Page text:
A friend needed to give a lecture on consumerism and asked for some assistance. Following is a list of films, quickly composed off the top of my head. I thought I’d share it (listed in chronological order):
No Impact Man (USA, 2009) – Directors: Laura Gabbert, Justin Schein – documentary
Food, Inc. (USA, 2008) – Director: Robert Kenner – documentary
Fast Food Nation (USA, 2006) – Director: Richard Linklater
Our Daily Bread (Germany, 2005) – Director: Nikolaus Geyrhalter – documentary
Super Size Me (USA, 2004) – Director: Morgan Spurlock – documentary
* Well, not really about food in general, but about the global and local impact of corporate production of our food.
** As with any of my ‘Top 10’ lists, upon publishing they usually don’t have 10 items in them as I like to leave room for future additions.
Jonathan Danilowitz, Adir Steiner, Uzi Even, Tal and Avital Yaros-Hakak – each of these individuals have helped Israel shape its laws and grant equal rights for queer people, that much cannot be disputed – but I contend that all these people have helped very little in softening the collective Israeli heart towards gay people, compared to one transsexual singer who granted Israel its first Eurovision Song Contest victory in nineteen years. As simplistic (dare I say, moronic) as that may sound, I believe that when Dana International performed on stage in Birmingham, England in 1998, she granted mothers and fathers from the generation right above mine a night of many firsts, as for most of them it was the first time they ever rooted for a queer person and the first time a queer individual had flooded them with feelings of pride and patriotism.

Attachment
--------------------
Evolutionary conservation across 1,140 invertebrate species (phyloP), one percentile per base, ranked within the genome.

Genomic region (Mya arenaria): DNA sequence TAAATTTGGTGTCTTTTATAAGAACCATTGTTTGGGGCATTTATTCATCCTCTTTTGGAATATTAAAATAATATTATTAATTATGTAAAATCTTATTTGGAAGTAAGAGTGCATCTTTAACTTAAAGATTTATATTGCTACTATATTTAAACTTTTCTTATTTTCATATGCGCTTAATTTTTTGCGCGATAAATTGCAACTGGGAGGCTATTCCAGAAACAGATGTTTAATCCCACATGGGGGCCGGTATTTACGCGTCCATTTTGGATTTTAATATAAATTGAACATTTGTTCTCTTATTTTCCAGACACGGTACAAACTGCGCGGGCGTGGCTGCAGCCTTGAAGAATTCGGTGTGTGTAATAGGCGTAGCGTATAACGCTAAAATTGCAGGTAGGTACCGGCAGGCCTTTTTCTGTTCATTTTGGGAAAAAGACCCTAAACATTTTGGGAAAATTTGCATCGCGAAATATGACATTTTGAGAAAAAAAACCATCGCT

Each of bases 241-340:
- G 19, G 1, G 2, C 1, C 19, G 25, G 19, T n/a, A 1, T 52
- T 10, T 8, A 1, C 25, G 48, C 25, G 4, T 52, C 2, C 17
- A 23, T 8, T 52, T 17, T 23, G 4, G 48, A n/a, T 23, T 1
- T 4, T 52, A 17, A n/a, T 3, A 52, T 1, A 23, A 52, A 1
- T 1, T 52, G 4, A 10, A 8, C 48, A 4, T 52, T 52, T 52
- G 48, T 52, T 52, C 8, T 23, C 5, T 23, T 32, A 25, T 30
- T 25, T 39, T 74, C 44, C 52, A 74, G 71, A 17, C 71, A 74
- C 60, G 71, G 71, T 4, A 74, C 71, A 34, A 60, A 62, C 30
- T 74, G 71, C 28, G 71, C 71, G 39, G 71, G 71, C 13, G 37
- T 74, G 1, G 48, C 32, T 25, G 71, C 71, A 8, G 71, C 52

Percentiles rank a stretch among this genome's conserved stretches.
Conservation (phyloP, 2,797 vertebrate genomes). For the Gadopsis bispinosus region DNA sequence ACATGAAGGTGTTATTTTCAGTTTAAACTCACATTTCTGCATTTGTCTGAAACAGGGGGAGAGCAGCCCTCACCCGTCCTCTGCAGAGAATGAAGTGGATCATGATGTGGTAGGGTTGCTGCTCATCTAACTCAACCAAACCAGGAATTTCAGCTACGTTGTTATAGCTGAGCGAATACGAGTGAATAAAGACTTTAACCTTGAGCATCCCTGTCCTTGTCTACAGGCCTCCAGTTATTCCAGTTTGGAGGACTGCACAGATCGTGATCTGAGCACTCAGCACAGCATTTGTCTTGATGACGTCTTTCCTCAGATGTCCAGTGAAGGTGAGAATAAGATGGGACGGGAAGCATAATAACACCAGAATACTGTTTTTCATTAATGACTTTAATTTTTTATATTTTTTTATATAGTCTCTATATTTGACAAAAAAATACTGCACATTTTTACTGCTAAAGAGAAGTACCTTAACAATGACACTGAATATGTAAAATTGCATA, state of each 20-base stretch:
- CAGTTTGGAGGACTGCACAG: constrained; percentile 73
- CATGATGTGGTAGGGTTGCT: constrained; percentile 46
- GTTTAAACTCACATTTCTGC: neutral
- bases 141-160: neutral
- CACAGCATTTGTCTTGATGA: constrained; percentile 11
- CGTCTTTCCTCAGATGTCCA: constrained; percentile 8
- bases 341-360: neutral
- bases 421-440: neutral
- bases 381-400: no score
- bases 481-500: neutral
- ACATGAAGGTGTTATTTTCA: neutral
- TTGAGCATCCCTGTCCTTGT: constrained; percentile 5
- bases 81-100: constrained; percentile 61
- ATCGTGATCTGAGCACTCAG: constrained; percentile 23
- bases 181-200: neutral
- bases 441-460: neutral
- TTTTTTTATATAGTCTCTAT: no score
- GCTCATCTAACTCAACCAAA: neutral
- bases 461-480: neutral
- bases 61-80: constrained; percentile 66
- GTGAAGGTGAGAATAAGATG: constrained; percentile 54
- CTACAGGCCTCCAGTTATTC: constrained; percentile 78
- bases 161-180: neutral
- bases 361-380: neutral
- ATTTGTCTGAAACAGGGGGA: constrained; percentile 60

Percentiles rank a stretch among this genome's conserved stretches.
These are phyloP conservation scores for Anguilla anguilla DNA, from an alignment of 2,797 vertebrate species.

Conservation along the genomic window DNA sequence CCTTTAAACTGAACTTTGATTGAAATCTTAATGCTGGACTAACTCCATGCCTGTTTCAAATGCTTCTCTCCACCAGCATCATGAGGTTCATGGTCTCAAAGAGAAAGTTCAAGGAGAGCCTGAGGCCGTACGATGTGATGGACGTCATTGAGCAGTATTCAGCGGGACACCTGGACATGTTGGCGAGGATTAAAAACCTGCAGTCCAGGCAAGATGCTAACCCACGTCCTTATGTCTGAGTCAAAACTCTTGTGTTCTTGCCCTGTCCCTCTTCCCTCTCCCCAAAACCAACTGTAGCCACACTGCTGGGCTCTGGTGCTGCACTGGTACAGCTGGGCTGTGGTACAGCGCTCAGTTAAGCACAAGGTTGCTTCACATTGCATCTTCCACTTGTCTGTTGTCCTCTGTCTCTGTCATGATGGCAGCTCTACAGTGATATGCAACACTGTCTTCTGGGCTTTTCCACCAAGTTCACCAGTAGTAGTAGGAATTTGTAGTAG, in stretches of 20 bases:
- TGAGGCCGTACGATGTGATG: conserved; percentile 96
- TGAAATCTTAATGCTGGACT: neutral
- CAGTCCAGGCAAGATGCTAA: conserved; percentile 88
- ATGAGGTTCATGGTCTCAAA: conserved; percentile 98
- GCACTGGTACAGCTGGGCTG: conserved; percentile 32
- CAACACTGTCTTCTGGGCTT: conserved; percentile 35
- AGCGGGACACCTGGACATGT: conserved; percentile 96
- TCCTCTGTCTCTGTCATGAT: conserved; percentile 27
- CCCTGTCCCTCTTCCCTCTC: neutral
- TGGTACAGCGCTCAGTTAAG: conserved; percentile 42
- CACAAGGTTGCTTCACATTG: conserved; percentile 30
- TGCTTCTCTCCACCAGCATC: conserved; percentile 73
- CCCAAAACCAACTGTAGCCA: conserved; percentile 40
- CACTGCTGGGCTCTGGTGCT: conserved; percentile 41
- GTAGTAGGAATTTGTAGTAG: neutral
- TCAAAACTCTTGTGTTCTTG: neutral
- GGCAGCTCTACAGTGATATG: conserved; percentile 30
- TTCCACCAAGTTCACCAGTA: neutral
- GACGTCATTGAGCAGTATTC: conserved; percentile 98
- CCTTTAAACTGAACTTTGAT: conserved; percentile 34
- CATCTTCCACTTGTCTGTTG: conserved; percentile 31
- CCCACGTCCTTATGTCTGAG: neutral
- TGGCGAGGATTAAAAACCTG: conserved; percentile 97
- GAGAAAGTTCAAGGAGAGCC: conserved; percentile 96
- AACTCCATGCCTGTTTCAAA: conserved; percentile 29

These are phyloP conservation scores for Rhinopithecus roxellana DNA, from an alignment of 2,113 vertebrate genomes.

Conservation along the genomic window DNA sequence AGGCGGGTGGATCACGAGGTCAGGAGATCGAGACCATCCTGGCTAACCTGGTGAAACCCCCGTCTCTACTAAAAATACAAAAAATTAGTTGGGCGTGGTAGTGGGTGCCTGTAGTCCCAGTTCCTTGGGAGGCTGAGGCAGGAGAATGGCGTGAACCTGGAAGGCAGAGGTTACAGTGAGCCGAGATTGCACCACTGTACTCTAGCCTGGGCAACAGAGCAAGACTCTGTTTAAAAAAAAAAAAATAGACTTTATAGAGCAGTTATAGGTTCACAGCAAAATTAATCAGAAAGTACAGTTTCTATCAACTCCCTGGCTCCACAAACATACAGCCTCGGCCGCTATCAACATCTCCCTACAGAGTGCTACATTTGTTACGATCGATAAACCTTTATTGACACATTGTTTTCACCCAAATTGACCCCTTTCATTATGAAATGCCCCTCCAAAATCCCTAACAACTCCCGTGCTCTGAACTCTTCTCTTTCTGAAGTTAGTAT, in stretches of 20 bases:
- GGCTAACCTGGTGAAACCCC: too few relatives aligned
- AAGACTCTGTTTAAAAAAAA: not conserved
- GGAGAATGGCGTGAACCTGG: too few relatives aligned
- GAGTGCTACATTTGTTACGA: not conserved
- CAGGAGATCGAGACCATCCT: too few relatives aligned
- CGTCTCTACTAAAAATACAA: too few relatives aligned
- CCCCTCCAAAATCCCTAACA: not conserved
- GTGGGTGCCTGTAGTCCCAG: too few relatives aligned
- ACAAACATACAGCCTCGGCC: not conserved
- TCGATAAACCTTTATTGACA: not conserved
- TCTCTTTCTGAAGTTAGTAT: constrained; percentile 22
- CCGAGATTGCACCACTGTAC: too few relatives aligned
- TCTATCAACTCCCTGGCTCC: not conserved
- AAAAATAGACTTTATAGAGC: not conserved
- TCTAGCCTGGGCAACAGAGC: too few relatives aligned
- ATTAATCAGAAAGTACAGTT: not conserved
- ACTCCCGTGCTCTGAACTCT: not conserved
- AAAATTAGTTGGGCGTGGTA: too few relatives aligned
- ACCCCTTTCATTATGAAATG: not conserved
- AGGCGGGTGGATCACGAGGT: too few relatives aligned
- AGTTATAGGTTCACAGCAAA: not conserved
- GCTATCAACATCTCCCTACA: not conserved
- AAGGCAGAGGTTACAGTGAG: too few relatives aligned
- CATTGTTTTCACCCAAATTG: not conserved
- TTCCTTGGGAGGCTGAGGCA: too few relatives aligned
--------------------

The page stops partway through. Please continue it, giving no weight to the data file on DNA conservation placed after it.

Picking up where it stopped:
Just like straight men have an easier time accepting the idea of lesbians over gay men, as it is not perceived as a threat to their own masculinity, I believe that many straight men and women have an easier time accepting the idea of transgendered people over other queer individuals, as it is not perceived as a threat to the boy-meets-girl dogma.
Being a minority, any minority, is probably not much fun wherever you may live, but the fact that this country is so tiny must make it that much harder for individuals to surround themselves with enough people that love them, so that they would not be forced to constantly see the masses that hate them. This coming Thursday, Israeli Channel 10 will feature a documentary named ‘Mom, I Didn’t Kill Your Daughter‘ about two F2M transsexuals living in Israel who are also a couple. The film, directed by Orna Ben-Dor, received rave reviews in festivals around the world.
Here’s a snippet:
‘Mom, I Didn’t Kill Your Daughter’ will air this coming Thursday, April 17, 2008 at 9pm on Israeli Channel 10.
You can also watch it online here. Happy Passover, the Jewish festival of freedom from slavery!
I have always been fascinated by Tourette’s syndrome, which naturally manifested in my seeing virtually every documentary ever made on the subject, including:
That is why I was very happy to find out that Israel’s Channel 10 will broadcast an Israeli documentary about the subject titled ‘Involuntary‘ (2007), directed by Boaz Rosenberg. The film follows Alin Tubul (30) and Shani Nulman (18), two young Israeli women very different from one another, as they struggle with severe Tourette over the course of three years. The US National Institutes of Health estimates 200,000 Americans have severe Tourette’s, which might infer there are 4,700 Israelis in predicaments similar to Alin’s and Shani’s. If there is, in fact, strength in numbers, I cannot imagine how lonely it must feel to have Tourette’s in such a small country as Israel.